However, the structural limitations of the Zoe study - discussed in detail by @dgurdasani1 in the linked thread - may explain why it is particularly susceptible to bias against detecting a progressive degenerative condition.
Let’s review: we’ve now shown that vaccination appears to offer no protection against the long-term autoimmune effects of COVID - which we know causes T-cells to attack the lungs, and can cause T-cells to enter the brain.
Why are we letting this run wild?!
You may think, at least our children are safe.
They are not.
The CDC is tracking incidence of a life-threatening multisystem inflammatory syndrome in children following an acute COVID-19 infection, with 5,973 cases as of November 30, 2021.
Children also suffer from Long Covid.
“More than half [of pediatric patients] reported at least one persisting symptom even 120 days [after] COVID-19, with 42.6% impaired by these symptoms during daily activities.”
Focusing exclusively on pediatric deaths is vastly underselling the danger to children.
Anybody telling you that SARS-CoV-2 is “just a cold” or “safe for children” is lying to you. They are ignoring the massive body of research that indicates that it is anything but.
Since our vaccines don’t stop transmission, and don’t appear to stop long-term illness, a “vaccination only” strategy is not going to be sufficient to prevent mass disability.
This isn’t something we want to expose our kids to.
Let’s review: even for children and vaccinated people, a “mild” case of COVID causes symptoms that point to long-term autoimmune issues, potentially causing our own body to attack our brains, hearts, and lungs.
Now we’re ready to get to work.
“This is the virus most Americans don’t know. We were born into a world where a virus was a thing you got over in a few weeks.” — @sgeekfemale, to whom I owe a “thank you” for her editing assistance on this thread.
The viruses they know in Kolkota, Kinshasa, and Wuhan are different: dangerous, lethal beasts.
Since 2020, the field has been leveled. Willing or no, we’ve rejoined the rest of the world. We are, all of us, vulnerable in the face of an unfamiliar threat.
The first step is acknowledging the threat.
That means acknowledging that our response has been woefully inadequate, and that is going to be uncomfortable.
The thought that we could have prevented this, but didn’t, will feel unconscionable to some.
The knowledge that we could start preventing this today, but haven’t, is unconscionable to me.
It’s time to quit pretending “it’s just a cold,” or that there is some magical law of viruses that will make it evolve to an acceptable level.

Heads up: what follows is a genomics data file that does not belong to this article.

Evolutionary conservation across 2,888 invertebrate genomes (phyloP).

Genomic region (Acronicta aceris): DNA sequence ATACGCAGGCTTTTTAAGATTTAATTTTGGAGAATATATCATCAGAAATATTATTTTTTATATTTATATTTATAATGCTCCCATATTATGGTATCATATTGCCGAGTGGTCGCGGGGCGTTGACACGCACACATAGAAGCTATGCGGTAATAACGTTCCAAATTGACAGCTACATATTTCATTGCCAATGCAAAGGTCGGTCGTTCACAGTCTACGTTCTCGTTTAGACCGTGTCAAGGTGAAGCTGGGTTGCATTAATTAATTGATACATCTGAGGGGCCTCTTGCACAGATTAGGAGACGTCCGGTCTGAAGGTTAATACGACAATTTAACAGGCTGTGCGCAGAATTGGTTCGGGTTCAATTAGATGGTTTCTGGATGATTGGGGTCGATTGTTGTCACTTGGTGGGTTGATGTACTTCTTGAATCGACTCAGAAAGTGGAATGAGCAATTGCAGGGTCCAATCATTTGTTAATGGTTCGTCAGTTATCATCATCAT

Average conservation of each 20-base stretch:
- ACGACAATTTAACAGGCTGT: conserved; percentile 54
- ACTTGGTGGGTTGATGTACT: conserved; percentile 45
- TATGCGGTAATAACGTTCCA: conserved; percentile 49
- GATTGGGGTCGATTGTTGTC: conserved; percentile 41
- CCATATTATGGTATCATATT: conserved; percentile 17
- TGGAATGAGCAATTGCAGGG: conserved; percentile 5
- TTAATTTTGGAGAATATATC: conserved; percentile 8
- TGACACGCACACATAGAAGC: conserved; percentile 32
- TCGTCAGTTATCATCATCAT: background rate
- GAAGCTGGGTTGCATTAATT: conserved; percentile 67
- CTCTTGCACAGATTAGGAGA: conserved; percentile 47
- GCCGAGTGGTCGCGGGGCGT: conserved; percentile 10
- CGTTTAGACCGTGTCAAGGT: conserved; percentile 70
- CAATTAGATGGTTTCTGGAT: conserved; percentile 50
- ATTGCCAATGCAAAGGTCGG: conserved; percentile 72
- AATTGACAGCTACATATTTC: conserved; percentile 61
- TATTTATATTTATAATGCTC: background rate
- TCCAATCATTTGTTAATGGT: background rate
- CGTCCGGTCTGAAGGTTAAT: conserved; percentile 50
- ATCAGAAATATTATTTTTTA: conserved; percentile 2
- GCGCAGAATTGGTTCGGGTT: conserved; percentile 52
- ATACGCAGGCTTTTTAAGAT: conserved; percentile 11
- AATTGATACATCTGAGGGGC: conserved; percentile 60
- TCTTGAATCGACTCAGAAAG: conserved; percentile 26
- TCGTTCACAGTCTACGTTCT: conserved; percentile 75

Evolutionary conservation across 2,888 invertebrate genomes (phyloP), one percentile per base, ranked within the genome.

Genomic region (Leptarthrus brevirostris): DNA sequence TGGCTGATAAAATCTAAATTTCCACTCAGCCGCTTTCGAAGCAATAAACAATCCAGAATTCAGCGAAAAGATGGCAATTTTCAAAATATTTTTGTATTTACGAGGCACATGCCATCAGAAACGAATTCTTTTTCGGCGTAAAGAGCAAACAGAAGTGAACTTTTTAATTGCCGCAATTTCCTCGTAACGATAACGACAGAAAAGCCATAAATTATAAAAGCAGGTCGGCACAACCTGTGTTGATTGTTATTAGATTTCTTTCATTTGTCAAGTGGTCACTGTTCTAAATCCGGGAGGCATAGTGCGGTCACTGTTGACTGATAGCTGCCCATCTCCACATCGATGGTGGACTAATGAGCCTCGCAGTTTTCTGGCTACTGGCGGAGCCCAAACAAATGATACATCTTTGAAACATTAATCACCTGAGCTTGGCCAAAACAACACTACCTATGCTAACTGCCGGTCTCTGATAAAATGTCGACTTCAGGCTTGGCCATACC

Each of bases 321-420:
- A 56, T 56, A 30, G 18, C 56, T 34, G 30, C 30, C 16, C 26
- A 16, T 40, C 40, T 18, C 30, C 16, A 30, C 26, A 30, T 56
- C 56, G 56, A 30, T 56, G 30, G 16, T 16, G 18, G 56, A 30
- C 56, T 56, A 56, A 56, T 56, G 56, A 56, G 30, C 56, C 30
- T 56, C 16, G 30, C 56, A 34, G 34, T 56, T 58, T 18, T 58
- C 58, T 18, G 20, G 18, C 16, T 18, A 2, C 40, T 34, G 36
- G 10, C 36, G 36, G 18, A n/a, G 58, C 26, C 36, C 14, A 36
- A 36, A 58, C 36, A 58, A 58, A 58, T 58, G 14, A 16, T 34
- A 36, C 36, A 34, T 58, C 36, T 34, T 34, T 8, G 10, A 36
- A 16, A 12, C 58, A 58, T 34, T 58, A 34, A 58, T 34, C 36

There’s no such law of evolution, just wishful thinking, easily disproven by:
Ebola. Smallpox. Marburg. Polio. Malaria.
There are things we can do to reduce our individual risk, immediately.
That starts with wearing a good mask - an N95 or better - and choosing to avoid things like indoor dining and capacity-crowd stadiums.
This isn’t a choice of “individual freedom” vs “public health”. It isn’t “authoritarian” to ask people to change their behavior in order to save lives.
As Arnold @Schwarzenegger argued so convincingly in @TheAtlantic, it is our patriotic duty:
“Generations of Americans made incredible sacrifices, and we’re going to throw fits about putting a mask over our mouth and nose?”
“Those who would sacrifice essential liberty for a little bit of temporary security deserve neither!”
What is the essential liberty here?
It is the liberty to be able to breathe clean air, to live our lives without infecting our families and risking disability.
To get there, we need to listen to our epidemiologists and public health experts - the ones who have been trying to tell us this since the beginning:
It is time — long past time — to give up on the lazy fantasy that we can let it become “endemic” and “uncontrolled” because it inconveniences us, because it is killing our political opponents, or because the virus will magically evolve to some “mild” state.
It is time — long past time — to begin controlling this virus.
It’s possible: Japan, New Zealand, and South Korea have done it.
It saves lives:
It’s even good for the economy:
“Globally, economic contraction and growth closely mirror increases and decreases in COVID-19 cases... Public health strategies that reduce SARS-CoV-2 transmission also safeguard the economy.”